I’ll try and create a documentation issue later today, but I certainly don’t feel that I understand this well enough to create a pull request with a proposed explanation.

My struggles have moved onwards. Currently we use Jekyll so our markdown has some kramdown bits in it (e.g. “{:.note}” after a paragraph to add a style so that we can customise how it’s shown). At the moment I don’t see an easy solution to this. It may well be that this is a blocker for us, although I truly would have liked to have seen what performance improvements I could have gotten by migrating the navigational logic across to Hugo.

I haven’t given up, but the list of stuff to change is getting longer. :slight_smile:

Thank you again Joe.

Regards,

Craig.

Issue created: https://github.com/gohugoio/hugoDocs/issues/1164

As an aside - and I know that the docs repo is not the place to raise this - I am not yet completely taken with the requirement to use “_index.md” in the parent folders. I understand the concept of using this to drive the template but, honestly, I personally feel that it is a little awkward. I guess this is down to the fact that I have typically used front matter for these things.

I know that I just need to engage with the naming convention better. I’ll try.

Regards,

Craig.

1 Like

You only need to include _index.md if you wish to provide content or front matter values when rendering a list page.

Yes, I understand that. In my case - and I guess that it’s not a unique one - I don’t want the default content in the parent folders to simply be a list of the child content. So, in that case, I am required to use that naming convention.

It’s just one that I find a little awkward and need to engage with further.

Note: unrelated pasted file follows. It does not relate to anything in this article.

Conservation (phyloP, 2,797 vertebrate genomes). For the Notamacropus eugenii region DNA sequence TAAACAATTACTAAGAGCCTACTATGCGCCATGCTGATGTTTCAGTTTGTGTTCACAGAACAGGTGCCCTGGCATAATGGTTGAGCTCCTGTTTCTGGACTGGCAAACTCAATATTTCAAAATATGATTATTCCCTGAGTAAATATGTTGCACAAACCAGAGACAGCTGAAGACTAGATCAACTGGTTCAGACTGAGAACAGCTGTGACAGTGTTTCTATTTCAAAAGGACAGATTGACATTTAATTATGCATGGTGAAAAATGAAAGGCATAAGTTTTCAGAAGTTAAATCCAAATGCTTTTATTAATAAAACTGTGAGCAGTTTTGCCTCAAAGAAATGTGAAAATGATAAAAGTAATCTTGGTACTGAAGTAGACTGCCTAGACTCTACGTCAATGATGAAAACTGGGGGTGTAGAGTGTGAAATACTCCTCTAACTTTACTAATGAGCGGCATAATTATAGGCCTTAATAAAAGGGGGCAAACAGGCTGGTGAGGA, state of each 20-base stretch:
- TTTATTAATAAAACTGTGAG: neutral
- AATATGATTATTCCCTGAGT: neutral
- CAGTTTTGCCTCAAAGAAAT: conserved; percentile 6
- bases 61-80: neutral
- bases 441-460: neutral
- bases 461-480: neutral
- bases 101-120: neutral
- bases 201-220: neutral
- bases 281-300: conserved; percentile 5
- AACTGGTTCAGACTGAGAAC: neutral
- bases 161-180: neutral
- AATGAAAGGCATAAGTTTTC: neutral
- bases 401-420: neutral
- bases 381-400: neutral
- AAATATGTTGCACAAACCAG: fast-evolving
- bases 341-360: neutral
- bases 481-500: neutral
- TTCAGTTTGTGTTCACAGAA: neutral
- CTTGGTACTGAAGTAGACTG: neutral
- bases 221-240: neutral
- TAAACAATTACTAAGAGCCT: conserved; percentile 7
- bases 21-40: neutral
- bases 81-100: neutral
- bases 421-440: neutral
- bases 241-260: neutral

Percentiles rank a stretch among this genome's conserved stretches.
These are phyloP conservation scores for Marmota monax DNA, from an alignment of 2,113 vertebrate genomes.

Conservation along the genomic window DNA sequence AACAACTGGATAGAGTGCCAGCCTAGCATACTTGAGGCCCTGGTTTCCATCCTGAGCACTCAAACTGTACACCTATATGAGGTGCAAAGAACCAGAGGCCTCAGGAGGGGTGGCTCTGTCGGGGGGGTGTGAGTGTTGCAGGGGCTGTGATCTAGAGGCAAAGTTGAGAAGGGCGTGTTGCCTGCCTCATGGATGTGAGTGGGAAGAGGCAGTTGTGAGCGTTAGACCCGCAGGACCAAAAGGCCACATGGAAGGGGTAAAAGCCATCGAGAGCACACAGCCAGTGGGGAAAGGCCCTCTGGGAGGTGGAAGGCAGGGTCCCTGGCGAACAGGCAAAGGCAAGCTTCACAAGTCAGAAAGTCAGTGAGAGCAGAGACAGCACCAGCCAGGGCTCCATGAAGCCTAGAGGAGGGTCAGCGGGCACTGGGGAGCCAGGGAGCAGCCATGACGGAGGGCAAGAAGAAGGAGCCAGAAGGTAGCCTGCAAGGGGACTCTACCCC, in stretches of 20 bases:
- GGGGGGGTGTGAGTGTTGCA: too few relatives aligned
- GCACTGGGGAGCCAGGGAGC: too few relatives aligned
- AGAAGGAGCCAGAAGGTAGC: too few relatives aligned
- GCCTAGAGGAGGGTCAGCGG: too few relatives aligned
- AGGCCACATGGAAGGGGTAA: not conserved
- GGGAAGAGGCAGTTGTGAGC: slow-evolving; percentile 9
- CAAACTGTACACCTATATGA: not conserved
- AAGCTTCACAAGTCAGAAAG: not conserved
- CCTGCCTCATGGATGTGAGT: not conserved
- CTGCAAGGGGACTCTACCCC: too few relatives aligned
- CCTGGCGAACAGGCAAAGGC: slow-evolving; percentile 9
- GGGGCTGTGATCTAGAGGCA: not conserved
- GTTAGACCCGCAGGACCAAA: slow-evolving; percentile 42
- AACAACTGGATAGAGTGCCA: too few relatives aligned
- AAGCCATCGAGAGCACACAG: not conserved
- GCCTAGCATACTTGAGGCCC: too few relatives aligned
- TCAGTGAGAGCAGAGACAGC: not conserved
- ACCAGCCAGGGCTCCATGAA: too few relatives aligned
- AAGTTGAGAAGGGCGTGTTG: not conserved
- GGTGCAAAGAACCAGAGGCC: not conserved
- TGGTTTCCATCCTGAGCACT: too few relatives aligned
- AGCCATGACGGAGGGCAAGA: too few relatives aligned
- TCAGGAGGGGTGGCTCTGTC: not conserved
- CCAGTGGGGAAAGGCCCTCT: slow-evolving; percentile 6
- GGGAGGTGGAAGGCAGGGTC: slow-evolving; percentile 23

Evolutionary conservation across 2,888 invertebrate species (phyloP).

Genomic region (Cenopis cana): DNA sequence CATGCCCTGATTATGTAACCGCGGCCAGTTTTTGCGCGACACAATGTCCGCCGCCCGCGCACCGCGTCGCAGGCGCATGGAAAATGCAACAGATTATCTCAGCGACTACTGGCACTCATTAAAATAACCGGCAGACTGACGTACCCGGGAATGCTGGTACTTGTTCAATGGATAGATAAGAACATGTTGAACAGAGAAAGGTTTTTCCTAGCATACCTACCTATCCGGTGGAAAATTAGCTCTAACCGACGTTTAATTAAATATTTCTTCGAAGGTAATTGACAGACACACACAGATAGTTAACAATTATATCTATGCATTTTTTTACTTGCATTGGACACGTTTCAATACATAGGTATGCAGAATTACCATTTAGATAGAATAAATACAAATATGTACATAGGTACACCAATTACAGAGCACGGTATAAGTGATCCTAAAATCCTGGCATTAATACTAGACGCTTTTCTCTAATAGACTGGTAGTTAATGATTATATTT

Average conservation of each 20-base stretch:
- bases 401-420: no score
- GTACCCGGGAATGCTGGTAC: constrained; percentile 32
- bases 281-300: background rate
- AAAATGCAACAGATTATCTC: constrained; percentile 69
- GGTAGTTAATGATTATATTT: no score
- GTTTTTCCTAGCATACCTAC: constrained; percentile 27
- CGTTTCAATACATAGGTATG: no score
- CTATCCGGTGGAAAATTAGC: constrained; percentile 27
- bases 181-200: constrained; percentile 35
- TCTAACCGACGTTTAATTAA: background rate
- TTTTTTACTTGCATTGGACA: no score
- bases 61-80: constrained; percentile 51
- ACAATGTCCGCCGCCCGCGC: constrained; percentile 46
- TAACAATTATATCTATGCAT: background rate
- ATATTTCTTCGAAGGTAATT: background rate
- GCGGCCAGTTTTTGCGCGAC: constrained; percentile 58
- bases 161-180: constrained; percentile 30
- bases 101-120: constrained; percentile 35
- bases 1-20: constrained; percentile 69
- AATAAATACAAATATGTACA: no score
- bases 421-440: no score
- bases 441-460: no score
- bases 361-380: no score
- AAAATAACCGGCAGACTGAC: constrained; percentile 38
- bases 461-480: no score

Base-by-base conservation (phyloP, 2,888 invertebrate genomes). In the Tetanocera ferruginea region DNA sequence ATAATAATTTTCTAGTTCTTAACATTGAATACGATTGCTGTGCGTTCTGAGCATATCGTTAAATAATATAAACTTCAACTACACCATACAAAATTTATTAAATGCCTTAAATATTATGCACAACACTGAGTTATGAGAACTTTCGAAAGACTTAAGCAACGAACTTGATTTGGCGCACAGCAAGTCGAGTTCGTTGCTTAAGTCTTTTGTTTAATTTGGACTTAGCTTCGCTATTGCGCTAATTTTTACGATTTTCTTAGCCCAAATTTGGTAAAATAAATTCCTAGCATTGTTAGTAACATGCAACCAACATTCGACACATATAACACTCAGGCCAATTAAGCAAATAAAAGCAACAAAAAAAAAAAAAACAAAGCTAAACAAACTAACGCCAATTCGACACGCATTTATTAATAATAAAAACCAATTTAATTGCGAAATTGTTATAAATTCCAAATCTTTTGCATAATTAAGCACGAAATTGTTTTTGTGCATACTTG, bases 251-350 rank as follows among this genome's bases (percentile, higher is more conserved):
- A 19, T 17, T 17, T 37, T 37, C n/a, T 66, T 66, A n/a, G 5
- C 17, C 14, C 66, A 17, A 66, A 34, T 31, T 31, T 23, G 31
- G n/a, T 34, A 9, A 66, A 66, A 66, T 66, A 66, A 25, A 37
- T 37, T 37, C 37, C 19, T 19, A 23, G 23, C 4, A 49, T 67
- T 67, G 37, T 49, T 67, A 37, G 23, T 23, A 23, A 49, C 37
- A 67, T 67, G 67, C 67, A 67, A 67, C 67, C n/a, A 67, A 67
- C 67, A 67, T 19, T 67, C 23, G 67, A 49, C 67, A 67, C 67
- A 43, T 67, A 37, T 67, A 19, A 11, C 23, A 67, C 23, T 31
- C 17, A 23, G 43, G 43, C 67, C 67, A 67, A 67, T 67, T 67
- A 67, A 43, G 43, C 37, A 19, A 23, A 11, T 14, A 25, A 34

It tripped me up which is arguably the sole reason why I’m frustrated with it. :wink:

Regards,

Craig.

The Hugo equivalent would be shortcodes. Here’s an example of wrapping text in <span> and adding a warning class:

Markdown:

{{< foo "warning" >}}This _word_ is emphasized.{{< /foo >}}

layouts/shortcodes/foo.html

{{- $inner := .Inner -}}
{{- with .Get 0 -}}
  <span class="{{ . }}">{{ $inner | $.Page.RenderString }}</span>
{{- else -}}
  {{ errorf "The '%s' shortcode requires one positional attribute, a CSS class. See %s" .Name .Position }}
{{- end -}}

Rendered HTML:

<span class="warning">This <em>word</em> is emphasized.</span>
1 Like

Interesting. I had read a little on shortcodes but having a practical example related to this is really useful, thank you.

It’s much more verbose than the kramdown version but it is at least something that I could manually apply to the affected pages. Of course we’re using more than just this example, but I should be able to create a small number.

Thank you again Joe.

Regards,

Craig.

1 Like

This subtle issue also tripped me up.

The issue I have with the current implementation is that, if you accidentally use ‘content/foo/index.md’ where you intended a ‘content/foo/_index.md’, modifying ‘content/foo/bar.md’ will cause the hugo server you have running to just say ‘yep, I see that change and I made a new page’ which is arguably a lie. Best case would be to issue a warning with this link so that you know what you did wrong.

Eleventy aka 11ty is your friend :grinning: